Exploring the Python Dichotomy

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Exploring the Python Dichotomy

Post  Admin on Tue May 15, 2012 9:09 am

From the Orianne Society, 5/5/12

A Tale of Two Populations: Burmese Pythons of Bangladesh May Be Dwindling in their Native Environment While Thriving as Invaders Half a World Away in the Everglades

Author: Shahriar Caesar Rahman,

Department of Environmental Science, Independent University, Bangladesh and Center for Advanced Research in Natural Resources and Management (CARINAM), Bangladesh.

Burmese pythons (Python molurus bivittatus) in the Florida Everglades have been the subject of intensive scientific study and media scrutiny in recent years as concern grows about their impact as invaders. It is suspected that the non-native pythons pose a serious threat to native ecosystems in Florida, not just in their current range but far beyond. The impact of pythons and their potential range expansion in other parts of the United States is not clearly understood, partly because of a lack of knowledge concerning their ecology and behavior in their native range.

A half a world away, Burmese pythons remain one of the least-studied python species on the planet. Despite their tremendous popularity in the pet industry, Burmese pythons in native Asia are something of a mystery. Drastically understudied in almost all aspects of their biology, very little is known about the Burmese python, their ecology, and natural history in Asia.

Published knowledge on the ecology and behavior of free-ranging Burmese pythons in their native range is limited to studies of their basking and breeding behavior in Keoladeo National Park, Rajsthan, India; a 24-day radio telemetric study of a single individual in Hong Kong; and incidental natural history observations. Detailed field study on Burmese pythons is long overdue.

With that in mind, our research team embarked on a field study of Burmese pythons in Bangladesh's Lawachara National Park in May of 2011 with initial financial support from The Orianne Society and The Explorers Club.

Both subspecies of Asian rock pythons, Indian Python (Python molurus molurus) and Burmese Python (Python molurus bivittatus), occur in Bangladesh. Once common throughout the country, pythons are now fragmented into small and disjunct populations. They are now mostly found in the Sundarban mangrove forest in the southwest and the mixed-evergreen forests in the northeast and southeast of the country.

Habitat destruction is one major cause of their decline. Indiscriminate killing — out of fear or for consumption — is another.

Lawachara National Park, a 1,250 hectares mixed-evergreen forest, located in the northeast of Bangladesh, falls within the Indo-Burma Biodiversity Hotspot, which supports some of the most unique and diverse biota on the planet. Most of the original forest cover has been altered or substantially removed by rotation since the early 1900s, with only some small, remnant patches of primary forest left inside the park.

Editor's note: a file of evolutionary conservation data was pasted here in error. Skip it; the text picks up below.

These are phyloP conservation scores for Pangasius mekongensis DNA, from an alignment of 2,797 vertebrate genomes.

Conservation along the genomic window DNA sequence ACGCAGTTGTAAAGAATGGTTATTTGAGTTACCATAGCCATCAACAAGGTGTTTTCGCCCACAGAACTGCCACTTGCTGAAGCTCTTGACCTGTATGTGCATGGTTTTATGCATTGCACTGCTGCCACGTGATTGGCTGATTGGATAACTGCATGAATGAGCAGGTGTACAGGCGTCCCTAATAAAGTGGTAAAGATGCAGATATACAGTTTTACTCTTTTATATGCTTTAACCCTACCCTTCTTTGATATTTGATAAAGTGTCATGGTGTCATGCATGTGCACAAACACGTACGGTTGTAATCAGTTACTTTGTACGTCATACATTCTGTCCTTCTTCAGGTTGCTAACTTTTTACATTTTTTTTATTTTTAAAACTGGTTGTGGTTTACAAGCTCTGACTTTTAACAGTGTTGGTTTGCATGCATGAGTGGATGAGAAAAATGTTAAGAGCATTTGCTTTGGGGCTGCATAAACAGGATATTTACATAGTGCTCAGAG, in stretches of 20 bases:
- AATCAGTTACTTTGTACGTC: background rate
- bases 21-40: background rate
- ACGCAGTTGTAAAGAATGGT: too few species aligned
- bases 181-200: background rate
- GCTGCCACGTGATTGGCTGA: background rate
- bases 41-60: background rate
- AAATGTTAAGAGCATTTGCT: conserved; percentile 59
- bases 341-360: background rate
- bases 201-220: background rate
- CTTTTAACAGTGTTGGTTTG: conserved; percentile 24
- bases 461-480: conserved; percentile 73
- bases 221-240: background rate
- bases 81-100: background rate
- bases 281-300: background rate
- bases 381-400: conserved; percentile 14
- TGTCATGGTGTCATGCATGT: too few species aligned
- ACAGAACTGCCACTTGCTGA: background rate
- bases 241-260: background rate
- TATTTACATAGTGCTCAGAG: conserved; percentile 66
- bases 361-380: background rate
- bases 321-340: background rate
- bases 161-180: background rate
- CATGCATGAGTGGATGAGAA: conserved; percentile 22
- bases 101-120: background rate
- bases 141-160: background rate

During our first year of study, we conducted intensive field surveys in this forest-plantation mosaic landscape to collect baseline data on the python population and create a base for a longer-term ecological study. Our research team also spent hundreds of hours in the field and systematically documented more than 500 individual snakes and identified 35 snake species from Lawachara National Park and the surrounding tea estates. Several of the snake species were recorded for the first time from Bangladesh.

Despite the adversity herpetofauna may be facing—from indiscriminate killing, road mortality, deforestation, and degradation of the habitat—Lawachara appears to be a snake hotspot in this region.

Surrounded by tea plantations and human habitats on almost all sides, Lawachara pythons are opportunistically captured and consumed by the indigenous tribal people living adjacent to the forest. Pythons are also often found on the tea estates, particularly in porcupine and pangolin burrows. During our survey, we found an abandoned python nest as well as four python hatchlings in different parts of the tea plantation, indicating that pythons use the plantation areas for breeding purposes.

This summer, we plan to implant radio transmitters and miniature temperature loggers on several adult pythons to collect data on movement, ranging patterns, and thermal preference of free-ranging pythons.

One of our future research objectives is to answer some important scientific questions: How do pythons react to thermal variation throughout the year? How much time do they spend basking in winter, and do they use different areas of their activity range in cool months versus warm months? How does thermal biology affect detection probability?

The knowledge gained from this study could be crucial for many reasons. Any information that sheds lights on the natural history and ecology of pythons could provide knowledge to help understand their impact on the Everglades and potential range expansion in North America. Our study site in Bangladesh is at nearly the same latitude as southern Florida, which could allow for the collection of useful comparative data to help understand the invasion process.

Also, Burmese pythons are considered Endangered in much of their native range. The lack of basic information makes conservation and management decisions difficult at best, and possibly inappropriate. Collecting information about their home-range size, habitat use, thermoregulatory behavior (e.g. basking) and other aspects of life history will be vital for conservation and management of this species in Bangladesh or anywhere in their native range.
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